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Jenna Radovich researches for clues to better understand diseases like stroke and dementia

Story by
Trisha Radulovich
jenna radovich
Jenna Radovich, a senior biomedical engineering major at the FAMU-FSU College of Engineering via Florida State University, is looking ahead from undergraduate research to an advanced degree and career in biomedical research. (M Wallheiser/FAMU-FSU Engineering)

Undergraduate Student Spotlight

Jenna Radovich is a senior biomedical engineering major at the FAMU-FSU College of Engineering. She is from Sarasota, Florida, and is currently working on her senior thesis through the Honors in the Major program at Florida State University. The program allows students to work on a selected topic and graduate with honors after completing a project in a discipline.

What is your area of research?

Over the summer, I assisted in researching structural Ischemic Stroke Recovery using human mesenchymal stem cells (hMSCs) via MRI. My current project investigates the functional changes in the brain relating to Alzheimer’s disease (AD). My mentor is Professor Sam Grant, a researcher at the National High Magnetic Field Laboratory. We are using functional MRI to study the progression of the disease in rats throughout their lives.

Why is this research so important?

Stroke and dementia are incredibly relevant in our society, ranking respectively as the fifth and sixth most common causes of death in the U.S. By researching to find out specifics on how AD progresses, we can diagnosis it earlier and create and find better treatments. The ischemic stroke treatment research is paving the way for using hMSCs to treat strokes to speed up and assist in recovery.

Why are you so interested in this field?

Since I was a child, I have always been fascinated with biology and understanding how the world works. At one point, my mother got me a microscope to investigate whatever I wanted in elementary school. As I got older and took advanced placement biology and other STEM classes, I became interested in how different diseases come to be, inherited via genetics and how we could use technology such as CRISPR to change this and help these people with debilitating diseases. 

I have always had a passion for the brain regarding its functionality and what can go wrong and how to fix it. I originally intended to study neuroscience. However, I realized it was a better idea to get a broader education for my undergraduate degree. I plan to specialize later on since I knew I wanted to go to graduate school!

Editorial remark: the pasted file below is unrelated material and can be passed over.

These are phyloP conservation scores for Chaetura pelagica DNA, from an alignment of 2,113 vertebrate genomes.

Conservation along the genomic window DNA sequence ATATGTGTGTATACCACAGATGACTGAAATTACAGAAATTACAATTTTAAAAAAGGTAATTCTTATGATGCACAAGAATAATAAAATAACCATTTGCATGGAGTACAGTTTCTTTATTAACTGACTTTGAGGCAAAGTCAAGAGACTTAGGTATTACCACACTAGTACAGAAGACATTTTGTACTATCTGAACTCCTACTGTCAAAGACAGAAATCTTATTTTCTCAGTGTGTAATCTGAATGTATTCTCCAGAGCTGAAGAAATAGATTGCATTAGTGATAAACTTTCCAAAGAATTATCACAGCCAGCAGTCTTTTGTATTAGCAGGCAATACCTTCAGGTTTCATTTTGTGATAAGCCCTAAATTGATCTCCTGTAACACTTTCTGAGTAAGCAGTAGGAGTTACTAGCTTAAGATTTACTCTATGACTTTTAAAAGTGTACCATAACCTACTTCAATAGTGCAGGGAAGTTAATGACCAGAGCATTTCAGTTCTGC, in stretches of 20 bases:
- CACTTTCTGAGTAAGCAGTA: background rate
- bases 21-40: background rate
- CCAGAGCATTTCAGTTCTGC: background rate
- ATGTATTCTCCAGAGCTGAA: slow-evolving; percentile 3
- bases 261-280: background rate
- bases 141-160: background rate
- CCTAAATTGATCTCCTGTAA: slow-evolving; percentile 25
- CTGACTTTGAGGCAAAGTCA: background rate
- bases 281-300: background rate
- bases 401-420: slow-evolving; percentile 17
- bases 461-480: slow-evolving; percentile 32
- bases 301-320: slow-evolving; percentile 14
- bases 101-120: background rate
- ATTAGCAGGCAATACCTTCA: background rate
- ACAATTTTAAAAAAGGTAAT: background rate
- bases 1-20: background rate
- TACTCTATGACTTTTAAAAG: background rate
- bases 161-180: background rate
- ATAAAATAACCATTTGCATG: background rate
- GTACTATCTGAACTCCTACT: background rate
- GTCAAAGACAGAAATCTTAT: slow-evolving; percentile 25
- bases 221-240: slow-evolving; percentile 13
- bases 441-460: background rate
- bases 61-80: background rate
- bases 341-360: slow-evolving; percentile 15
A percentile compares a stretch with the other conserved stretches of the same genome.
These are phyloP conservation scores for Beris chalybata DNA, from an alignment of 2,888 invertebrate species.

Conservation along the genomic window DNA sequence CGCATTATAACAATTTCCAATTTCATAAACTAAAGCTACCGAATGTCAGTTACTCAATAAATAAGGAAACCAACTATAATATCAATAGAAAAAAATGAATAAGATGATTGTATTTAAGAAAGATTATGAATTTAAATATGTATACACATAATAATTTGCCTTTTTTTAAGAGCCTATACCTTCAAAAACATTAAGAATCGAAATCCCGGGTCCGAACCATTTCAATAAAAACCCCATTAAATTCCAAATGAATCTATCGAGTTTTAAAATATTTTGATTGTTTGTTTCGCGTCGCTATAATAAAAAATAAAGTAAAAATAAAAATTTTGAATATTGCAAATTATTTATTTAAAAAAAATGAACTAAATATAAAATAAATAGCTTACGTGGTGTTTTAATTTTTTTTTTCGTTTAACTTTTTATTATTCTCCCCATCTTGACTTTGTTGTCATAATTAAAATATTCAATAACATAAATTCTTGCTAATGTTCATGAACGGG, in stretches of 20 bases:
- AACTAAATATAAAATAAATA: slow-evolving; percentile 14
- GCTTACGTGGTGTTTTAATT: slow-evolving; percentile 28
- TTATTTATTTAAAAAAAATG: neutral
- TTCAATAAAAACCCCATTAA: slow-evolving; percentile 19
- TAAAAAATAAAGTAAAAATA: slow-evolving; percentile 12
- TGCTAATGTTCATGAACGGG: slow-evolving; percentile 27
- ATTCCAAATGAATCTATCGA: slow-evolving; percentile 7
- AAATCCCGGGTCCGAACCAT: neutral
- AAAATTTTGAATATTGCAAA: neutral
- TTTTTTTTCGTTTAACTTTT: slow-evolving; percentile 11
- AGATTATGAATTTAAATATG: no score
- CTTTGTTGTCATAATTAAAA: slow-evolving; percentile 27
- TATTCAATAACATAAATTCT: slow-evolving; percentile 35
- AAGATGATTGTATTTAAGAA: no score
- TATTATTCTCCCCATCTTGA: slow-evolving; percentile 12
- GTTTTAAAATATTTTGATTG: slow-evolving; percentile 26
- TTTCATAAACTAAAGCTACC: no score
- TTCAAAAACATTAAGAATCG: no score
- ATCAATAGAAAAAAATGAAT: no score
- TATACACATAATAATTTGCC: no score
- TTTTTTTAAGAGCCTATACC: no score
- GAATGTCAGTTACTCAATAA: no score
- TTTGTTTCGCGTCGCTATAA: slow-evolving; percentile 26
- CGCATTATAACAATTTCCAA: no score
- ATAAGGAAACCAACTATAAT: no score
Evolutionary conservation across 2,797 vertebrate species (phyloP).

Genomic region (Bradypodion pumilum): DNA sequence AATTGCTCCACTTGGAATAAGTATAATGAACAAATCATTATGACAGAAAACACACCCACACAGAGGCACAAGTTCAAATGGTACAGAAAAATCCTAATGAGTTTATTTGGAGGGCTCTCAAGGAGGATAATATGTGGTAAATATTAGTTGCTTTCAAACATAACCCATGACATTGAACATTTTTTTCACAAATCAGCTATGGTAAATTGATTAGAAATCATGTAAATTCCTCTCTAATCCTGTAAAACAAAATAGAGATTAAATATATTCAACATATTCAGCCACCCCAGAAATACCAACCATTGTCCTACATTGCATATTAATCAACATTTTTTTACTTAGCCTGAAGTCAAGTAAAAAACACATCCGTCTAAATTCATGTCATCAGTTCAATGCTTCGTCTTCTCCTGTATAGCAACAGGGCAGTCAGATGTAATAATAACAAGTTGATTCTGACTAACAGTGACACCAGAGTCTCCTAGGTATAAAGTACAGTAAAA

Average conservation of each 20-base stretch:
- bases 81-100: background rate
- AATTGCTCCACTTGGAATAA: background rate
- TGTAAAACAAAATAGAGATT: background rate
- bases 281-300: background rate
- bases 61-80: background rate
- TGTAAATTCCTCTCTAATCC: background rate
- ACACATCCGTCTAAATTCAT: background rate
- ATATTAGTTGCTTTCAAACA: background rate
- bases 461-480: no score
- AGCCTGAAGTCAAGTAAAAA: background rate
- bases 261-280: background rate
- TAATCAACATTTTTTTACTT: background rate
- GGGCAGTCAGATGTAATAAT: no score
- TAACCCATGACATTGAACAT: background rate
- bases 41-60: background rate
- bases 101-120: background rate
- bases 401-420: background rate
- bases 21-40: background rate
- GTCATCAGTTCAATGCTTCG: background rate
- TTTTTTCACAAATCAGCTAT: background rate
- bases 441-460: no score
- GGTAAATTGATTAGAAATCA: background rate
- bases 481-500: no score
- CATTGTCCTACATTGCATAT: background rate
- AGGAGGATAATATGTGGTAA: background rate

Why did you decide to go into engineering?

Engineering opens many doors for jobs in the future. You gain an expanded skillset in the program that carries over easily to numerous occupations. It is especially true for biomedical engineering as it is interdisciplinary, with information derived from biology, chemistry and mechanical, electrical and chemical engineering.

What are your plans for the future? 

I am in the process of applying to graduate schools as I want to get my doctorate in engineering in neuro-engineering, genomics or tissue engineering. The end goal is to go into the industry to do research and help improve our general knowledge within these fields or improve medicine and treatment for various pathologies. 

What is your best advice for students?

My advice is that you need to put the time into the classes and school. It is a big-time commitment. You need to understand the topics to do well and the work is hard. Sometimes you feel like you do not learn anything, then it hits you later as you progress through the program. Then you realize how much you can absorb if you pay attention.

Also, I recommend taking the necessary steps to ensure good mental health if you ever start having problems. I went to the counseling center my sophomore year, and it helped me more than I ever thought it could! 

Fun facts?

I have been involved in sorority life with Alpha Gamma Delta at FSU since my freshman year. I have two dogs, River and Willow. They are both adopted and I love them dearly. I enjoy going to the parks to hike with them. I have played piano since I was about seven!